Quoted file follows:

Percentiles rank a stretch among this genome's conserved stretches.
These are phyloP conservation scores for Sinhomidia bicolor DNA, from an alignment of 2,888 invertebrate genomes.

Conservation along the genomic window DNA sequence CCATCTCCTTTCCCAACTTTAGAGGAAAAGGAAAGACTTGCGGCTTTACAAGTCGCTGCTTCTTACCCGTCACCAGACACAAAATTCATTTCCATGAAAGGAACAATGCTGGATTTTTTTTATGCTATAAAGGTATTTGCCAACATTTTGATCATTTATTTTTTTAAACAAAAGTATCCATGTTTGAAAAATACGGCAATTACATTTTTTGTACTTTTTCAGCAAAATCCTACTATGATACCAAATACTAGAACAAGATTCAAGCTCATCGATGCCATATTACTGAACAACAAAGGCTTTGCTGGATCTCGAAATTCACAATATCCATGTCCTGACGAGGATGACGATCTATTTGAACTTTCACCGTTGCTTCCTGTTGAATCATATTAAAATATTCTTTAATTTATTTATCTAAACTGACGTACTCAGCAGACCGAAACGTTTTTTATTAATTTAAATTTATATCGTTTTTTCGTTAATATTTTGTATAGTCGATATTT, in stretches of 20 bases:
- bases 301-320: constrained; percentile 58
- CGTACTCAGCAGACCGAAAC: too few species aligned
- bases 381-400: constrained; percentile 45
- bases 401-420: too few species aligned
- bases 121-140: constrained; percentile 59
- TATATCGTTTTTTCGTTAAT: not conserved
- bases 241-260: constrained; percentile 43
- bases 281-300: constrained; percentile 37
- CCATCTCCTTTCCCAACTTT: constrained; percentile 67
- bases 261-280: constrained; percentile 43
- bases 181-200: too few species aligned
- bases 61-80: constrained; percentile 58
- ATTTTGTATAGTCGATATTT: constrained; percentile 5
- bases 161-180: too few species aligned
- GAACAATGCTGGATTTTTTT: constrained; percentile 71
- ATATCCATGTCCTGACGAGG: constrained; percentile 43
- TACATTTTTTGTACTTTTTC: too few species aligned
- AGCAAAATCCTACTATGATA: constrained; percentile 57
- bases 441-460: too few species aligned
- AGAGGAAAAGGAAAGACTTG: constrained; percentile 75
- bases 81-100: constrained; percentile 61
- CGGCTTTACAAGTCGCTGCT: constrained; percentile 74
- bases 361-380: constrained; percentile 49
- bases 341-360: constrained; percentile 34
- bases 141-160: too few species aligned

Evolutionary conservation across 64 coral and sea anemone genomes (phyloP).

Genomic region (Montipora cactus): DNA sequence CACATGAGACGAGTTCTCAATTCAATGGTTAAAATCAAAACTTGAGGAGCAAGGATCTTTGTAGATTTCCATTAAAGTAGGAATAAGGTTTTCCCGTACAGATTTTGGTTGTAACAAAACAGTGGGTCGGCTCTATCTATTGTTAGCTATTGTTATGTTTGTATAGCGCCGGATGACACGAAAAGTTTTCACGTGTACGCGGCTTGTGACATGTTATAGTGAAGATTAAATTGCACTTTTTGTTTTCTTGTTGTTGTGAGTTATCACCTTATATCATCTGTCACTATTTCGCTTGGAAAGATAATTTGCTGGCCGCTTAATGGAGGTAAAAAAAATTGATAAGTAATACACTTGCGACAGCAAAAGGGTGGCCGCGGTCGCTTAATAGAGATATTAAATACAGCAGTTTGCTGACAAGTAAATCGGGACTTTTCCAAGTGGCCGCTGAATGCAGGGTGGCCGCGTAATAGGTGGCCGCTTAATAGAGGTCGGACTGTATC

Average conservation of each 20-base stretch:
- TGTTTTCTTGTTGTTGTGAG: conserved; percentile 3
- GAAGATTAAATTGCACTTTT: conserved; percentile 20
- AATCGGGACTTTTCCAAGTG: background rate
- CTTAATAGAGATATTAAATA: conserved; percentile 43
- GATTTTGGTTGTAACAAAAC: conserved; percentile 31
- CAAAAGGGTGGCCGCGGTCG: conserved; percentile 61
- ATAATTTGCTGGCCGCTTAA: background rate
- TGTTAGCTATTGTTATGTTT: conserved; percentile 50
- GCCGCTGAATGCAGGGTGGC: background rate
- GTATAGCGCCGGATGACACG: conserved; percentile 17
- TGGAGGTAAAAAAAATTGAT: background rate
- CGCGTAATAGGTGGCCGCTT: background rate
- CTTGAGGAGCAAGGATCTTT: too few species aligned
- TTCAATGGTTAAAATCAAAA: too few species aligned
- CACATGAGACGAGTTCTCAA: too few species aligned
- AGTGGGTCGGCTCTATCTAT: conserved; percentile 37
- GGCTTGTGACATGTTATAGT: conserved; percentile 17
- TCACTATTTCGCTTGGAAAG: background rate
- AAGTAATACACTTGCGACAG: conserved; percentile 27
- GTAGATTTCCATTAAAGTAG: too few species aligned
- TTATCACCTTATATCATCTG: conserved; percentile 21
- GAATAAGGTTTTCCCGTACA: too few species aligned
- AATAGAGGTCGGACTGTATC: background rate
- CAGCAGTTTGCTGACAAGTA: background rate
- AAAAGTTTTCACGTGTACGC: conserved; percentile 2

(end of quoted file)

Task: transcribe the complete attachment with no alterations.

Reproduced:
Percentiles rank a stretch among this genome's conserved stretches.
These are phyloP conservation scores for Sinhomidia bicolor DNA, from an alignment of 2,888 invertebrate genomes.

Conservation along the genomic window DNA sequence CCATCTCCTTTCCCAACTTTAGAGGAAAAGGAAAGACTTGCGGCTTTACAAGTCGCTGCTTCTTACCCGTCACCAGACACAAAATTCATTTCCATGAAAGGAACAATGCTGGATTTTTTTTATGCTATAAAGGTATTTGCCAACATTTTGATCATTTATTTTTTTAAACAAAAGTATCCATGTTTGAAAAATACGGCAATTACATTTTTTGTACTTTTTCAGCAAAATCCTACTATGATACCAAATACTAGAACAAGATTCAAGCTCATCGATGCCATATTACTGAACAACAAAGGCTTTGCTGGATCTCGAAATTCACAATATCCATGTCCTGACGAGGATGACGATCTATTTGAACTTTCACCGTTGCTTCCTGTTGAATCATATTAAAATATTCTTTAATTTATTTATCTAAACTGACGTACTCAGCAGACCGAAACGTTTTTTATTAATTTAAATTTATATCGTTTTTTCGTTAATATTTTGTATAGTCGATATTT, in stretches of 20 bases:
- bases 301-320: constrained; percentile 58
- CGTACTCAGCAGACCGAAAC: too few species aligned
- bases 381-400: constrained; percentile 45
- bases 401-420: too few species aligned
- bases 121-140: constrained; percentile 59
- TATATCGTTTTTTCGTTAAT: not conserved
- bases 241-260: constrained; percentile 43
- bases 281-300: constrained; percentile 37
- CCATCTCCTTTCCCAACTTT: constrained; percentile 67
- bases 261-280: constrained; percentile 43
- bases 181-200: too few species aligned
- bases 61-80: constrained; percentile 58
- ATTTTGTATAGTCGATATTT: constrained; percentile 5
- bases 161-180: too few species aligned
- GAACAATGCTGGATTTTTTT: constrained; percentile 71
- ATATCCATGTCCTGACGAGG: constrained; percentile 43
- TACATTTTTTGTACTTTTTC: too few species aligned
- AGCAAAATCCTACTATGATA: constrained; percentile 57
- bases 441-460: too few species aligned
- AGAGGAAAAGGAAAGACTTG: constrained; percentile 75
- bases 81-100: constrained; percentile 61
- CGGCTTTACAAGTCGCTGCT: constrained; percentile 74
- bases 361-380: constrained; percentile 49
- bases 341-360: constrained; percentile 34
- bases 141-160: too few species aligned

Evolutionary conservation across 64 coral and sea anemone genomes (phyloP).

Genomic region (Montipora cactus): DNA sequence CACATGAGACGAGTTCTCAATTCAATGGTTAAAATCAAAACTTGAGGAGCAAGGATCTTTGTAGATTTCCATTAAAGTAGGAATAAGGTTTTCCCGTACAGATTTTGGTTGTAACAAAACAGTGGGTCGGCTCTATCTATTGTTAGCTATTGTTATGTTTGTATAGCGCCGGATGACACGAAAAGTTTTCACGTGTACGCGGCTTGTGACATGTTATAGTGAAGATTAAATTGCACTTTTTGTTTTCTTGTTGTTGTGAGTTATCACCTTATATCATCTGTCACTATTTCGCTTGGAAAGATAATTTGCTGGCCGCTTAATGGAGGTAAAAAAAATTGATAAGTAATACACTTGCGACAGCAAAAGGGTGGCCGCGGTCGCTTAATAGAGATATTAAATACAGCAGTTTGCTGACAAGTAAATCGGGACTTTTCCAAGTGGCCGCTGAATGCAGGGTGGCCGCGTAATAGGTGGCCGCTTAATAGAGGTCGGACTGTATC

Average conservation of each 20-base stretch:
- TGTTTTCTTGTTGTTGTGAG: conserved; percentile 3
- GAAGATTAAATTGCACTTTT: conserved; percentile 20
- AATCGGGACTTTTCCAAGTG: background rate
- CTTAATAGAGATATTAAATA: conserved; percentile 43
- GATTTTGGTTGTAACAAAAC: conserved; percentile 31
- CAAAAGGGTGGCCGCGGTCG: conserved; percentile 61
- ATAATTTGCTGGCCGCTTAA: background rate
- TGTTAGCTATTGTTATGTTT: conserved; percentile 50
- GCCGCTGAATGCAGGGTGGC: background rate
- GTATAGCGCCGGATGACACG: conserved; percentile 17
- TGGAGGTAAAAAAAATTGAT: background rate
- CGCGTAATAGGTGGCCGCTT: background rate
- CTTGAGGAGCAAGGATCTTT: too few species aligned
- TTCAATGGTTAAAATCAAAA: too few species aligned
- CACATGAGACGAGTTCTCAA: too few species aligned
- AGTGGGTCGGCTCTATCTAT: conserved; percentile 37
- GGCTTGTGACATGTTATAGT: conserved; percentile 17
- TCACTATTTCGCTTGGAAAG: background rate
- AAGTAATACACTTGCGACAG: conserved; percentile 27
- GTAGATTTCCATTAAAGTAG: too few species aligned
- TTATCACCTTATATCATCTG: conserved; percentile 21
- GAATAAGGTTTTCCCGTACA: too few species aligned
- AATAGAGGTCGGACTGTATC: background rate
- CAGCAGTTTGCTGACAAGTA: background rate
- AAAAGTTTTCACGTGTACGC: conserved; percentile 2